Personalizing Healthcare

personalize healthcare

Every classroom has one… that sassy kid who says, “but what about…” at least once a day.  I was that kid… for a time.  I got in trouble too many times for being disrespectful when really my mind was so full of ideas and examples that weren’t explained so neatly as “the sky is blue and trees are green”.  I stopped asking the questions out loud, but continued to question blanket statements.


Even when it came to health care, I was too rebellious to believe that there’s only one right answer.  At 19 years old, I was rushed to the hospital just in time before my appendix ruptured.  Right lower quadrant abdominal pain – think appendicitis.  Standard medical treatment is the removal of the inflamed appendix.  That should be the end of the story, but not for me.  I was grateful for the timely care, but I wanted to know why this happened, and what could have been done to prevent a surgery.


I’m in my 40’s now, and a parent to 3 beautiful, healthy kids.  I constantly question the status quo.  Just because something is common doesn’t necessarily mean it’s right or the best choice for my kids.  “One-size-fits-all” doesn’t work when we look at public education.  There will always be a few kids who fall through the cracks because they can’t keep up, aren’t being challenged enough, or respond better to alternate teaching styles.  In many cases, there isn’t enough resources to go around, even with wonderful teachers doing their best.  Public health care can be the same way.  It’s wonderful that we have it, but it’s not the be-all-end-all.  Like public school, resources are limited, and many practices cater to the lowest common denominator.  When there aren’t enough resources to go around, the sickest ones get helped first, and just enough help for them to be out of danger.  Very little is left over for preventative care.  Therefore, to be most efficient, sweeping recommendations tend to be made across the board, rarely taking into account personal differences in lifestyle, health status or even medical history.


I understand where all this is coming from.  Doctors are so pressed for time that some have office policies telling patients they will only address one complaint per visit.  With so few pieces of the puzzle, it can be difficult to see the bigger picture.  Family doctors need to decide which specialist to refer patients with complicated issues, sometimes multiple specialists for multiple symptoms.  There can be disagreements among them about relative importance of each treatment when one can cause new problems in another area of the body.  Sometimes it can feel like you’re a hamster running on a wheel and not getting any closer to a resolution.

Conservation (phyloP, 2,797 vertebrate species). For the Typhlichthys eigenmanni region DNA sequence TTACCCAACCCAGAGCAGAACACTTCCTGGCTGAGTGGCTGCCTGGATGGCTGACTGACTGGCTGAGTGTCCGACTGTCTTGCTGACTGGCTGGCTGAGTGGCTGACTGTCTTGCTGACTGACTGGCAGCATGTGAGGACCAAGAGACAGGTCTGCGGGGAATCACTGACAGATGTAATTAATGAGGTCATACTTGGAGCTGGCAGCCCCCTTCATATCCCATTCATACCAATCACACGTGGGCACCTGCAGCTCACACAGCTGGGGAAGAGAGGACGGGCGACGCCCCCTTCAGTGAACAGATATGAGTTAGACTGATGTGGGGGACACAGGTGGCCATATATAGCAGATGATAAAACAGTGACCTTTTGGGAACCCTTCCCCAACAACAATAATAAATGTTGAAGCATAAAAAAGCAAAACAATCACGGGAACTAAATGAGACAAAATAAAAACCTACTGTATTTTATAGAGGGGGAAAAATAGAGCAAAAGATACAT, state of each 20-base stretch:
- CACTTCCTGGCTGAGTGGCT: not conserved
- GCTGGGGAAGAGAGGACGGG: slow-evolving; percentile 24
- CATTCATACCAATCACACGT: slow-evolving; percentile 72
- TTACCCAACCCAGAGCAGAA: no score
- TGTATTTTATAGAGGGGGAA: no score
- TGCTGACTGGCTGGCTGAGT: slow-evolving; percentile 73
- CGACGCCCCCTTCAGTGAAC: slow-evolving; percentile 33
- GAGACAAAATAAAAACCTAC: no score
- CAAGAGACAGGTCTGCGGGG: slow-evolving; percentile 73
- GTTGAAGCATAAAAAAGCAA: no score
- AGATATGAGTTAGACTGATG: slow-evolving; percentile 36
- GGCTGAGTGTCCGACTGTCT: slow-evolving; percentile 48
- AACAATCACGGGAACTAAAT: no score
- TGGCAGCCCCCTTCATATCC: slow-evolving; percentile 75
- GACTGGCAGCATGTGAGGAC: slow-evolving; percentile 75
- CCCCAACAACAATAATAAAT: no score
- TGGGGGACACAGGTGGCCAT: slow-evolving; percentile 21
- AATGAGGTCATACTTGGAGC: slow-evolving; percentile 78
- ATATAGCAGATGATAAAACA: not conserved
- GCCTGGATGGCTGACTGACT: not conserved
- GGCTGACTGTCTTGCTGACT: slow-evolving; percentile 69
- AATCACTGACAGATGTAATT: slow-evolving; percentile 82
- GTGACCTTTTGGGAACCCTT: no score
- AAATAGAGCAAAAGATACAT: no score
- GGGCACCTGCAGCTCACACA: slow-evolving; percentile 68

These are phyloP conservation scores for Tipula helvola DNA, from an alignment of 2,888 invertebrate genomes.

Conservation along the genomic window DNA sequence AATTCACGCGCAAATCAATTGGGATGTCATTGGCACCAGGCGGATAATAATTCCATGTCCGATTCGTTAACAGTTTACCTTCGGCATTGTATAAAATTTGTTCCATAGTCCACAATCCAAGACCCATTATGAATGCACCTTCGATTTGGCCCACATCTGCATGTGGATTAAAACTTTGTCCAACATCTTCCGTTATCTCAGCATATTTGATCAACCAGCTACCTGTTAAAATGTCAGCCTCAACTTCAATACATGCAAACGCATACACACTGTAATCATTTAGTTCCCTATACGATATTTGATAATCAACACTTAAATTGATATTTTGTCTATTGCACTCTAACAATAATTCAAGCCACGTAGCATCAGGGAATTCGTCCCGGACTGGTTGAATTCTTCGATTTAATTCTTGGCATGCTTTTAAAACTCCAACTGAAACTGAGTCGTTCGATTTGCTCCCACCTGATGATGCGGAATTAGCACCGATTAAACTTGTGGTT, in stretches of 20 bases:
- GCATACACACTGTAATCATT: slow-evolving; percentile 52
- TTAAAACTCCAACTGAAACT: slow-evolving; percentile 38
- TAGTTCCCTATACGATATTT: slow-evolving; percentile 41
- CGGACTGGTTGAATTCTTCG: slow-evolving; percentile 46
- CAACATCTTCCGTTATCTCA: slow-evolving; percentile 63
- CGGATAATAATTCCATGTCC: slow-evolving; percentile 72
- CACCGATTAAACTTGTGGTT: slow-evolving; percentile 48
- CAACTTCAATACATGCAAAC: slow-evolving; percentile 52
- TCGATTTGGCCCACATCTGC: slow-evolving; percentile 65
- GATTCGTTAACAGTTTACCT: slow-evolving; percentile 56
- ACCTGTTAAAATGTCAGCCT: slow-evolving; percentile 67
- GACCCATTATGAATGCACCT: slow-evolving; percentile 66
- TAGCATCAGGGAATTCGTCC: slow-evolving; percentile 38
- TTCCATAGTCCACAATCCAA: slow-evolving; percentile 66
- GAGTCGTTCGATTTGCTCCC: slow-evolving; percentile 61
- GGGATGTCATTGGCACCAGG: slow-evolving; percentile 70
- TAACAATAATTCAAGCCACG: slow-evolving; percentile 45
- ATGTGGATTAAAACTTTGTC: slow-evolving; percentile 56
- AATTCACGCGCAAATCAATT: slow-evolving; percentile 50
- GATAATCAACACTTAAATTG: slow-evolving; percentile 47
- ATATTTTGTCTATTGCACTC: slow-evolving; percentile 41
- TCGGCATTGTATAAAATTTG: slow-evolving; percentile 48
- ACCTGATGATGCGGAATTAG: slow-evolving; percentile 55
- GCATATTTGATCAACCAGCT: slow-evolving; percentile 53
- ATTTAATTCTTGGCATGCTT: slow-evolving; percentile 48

For this reason, in our office, we start off by getting to know the bigger picture of each new practice member.  Some prefer a compartmentalized approach and choose to go elsewhere.  The ones who stay, generally appreciate that someone wants to connect the dots.  Depression and irritability for example, can be a side effect of frustration that a physical problem has not been improving.  The ongoing pain can be interfering with sleep, so severely that the person can’t concentrate at work or school.  In a child, the discomfort might be difficult to pinpoint or explain and so the child might be fidgety, fussy, clumsy or distracted.  The teacher might assume the child isn’t paying attention on purpose and the other kids may tease the first child for being slow to catch on.  One by one, symptoms may dictate a need for antidepressants, sleeping pills, painkillers, stimulants, cognitive behaviour therapy counselling, tutoring, physical therapy, occupational therapy and orthotics.  The list can, and does, get overwhelming.


“Giving Ritalin to children is a superficial solution that changes children’s behaviour without addressing possible underlying social, emotional, or environmental causes”

– Aletha Solter, PhD. in her article titled, “The Drugging of Children: A National Disgrace”.


Parents like me will demand, “there must be a better solution”.  Offices like ours will take the time to learn as much as possible about the back story, both the present environment and past physical, emotional and mental stressors.  Then we will analyze the current impact on the body and nervous system with a thorough chiropractic examination.  During this process, we aim to determine whether we can help, in what capacity, and to what degree.  “But can’t I figure out for myself on Dr. Google or Web MD what to do?” There is much advice to be found on the web, not all of it correct, and not necessarily appropriate or the best for you or your child.


A big source of disappointment is when people are expecting a certain result and they don’t get it right away.  Miracle stories can give the impression of simple answers to complex problems.  It is natural to want great results without effort, but this expectation can be unrealistic.  Worse is when people put off getting help, thinking they, too, will get instant miracles when the time comes.  Personalized healthcare is about finding out your starting point, and what you hope to achieve, and then creating a plan unique for your situation.  Some people think they’re doing fine and don’t want much help.  They may be satisfied with generic tips and recommendations.  Then there are those who want more or are really struggling and conventional methods don’t meet their needs.


Are you looking for a more personalized approach to healthcare for yourself or your family?  Download a free Baseline Health Questionnaire, and lets start the discussion.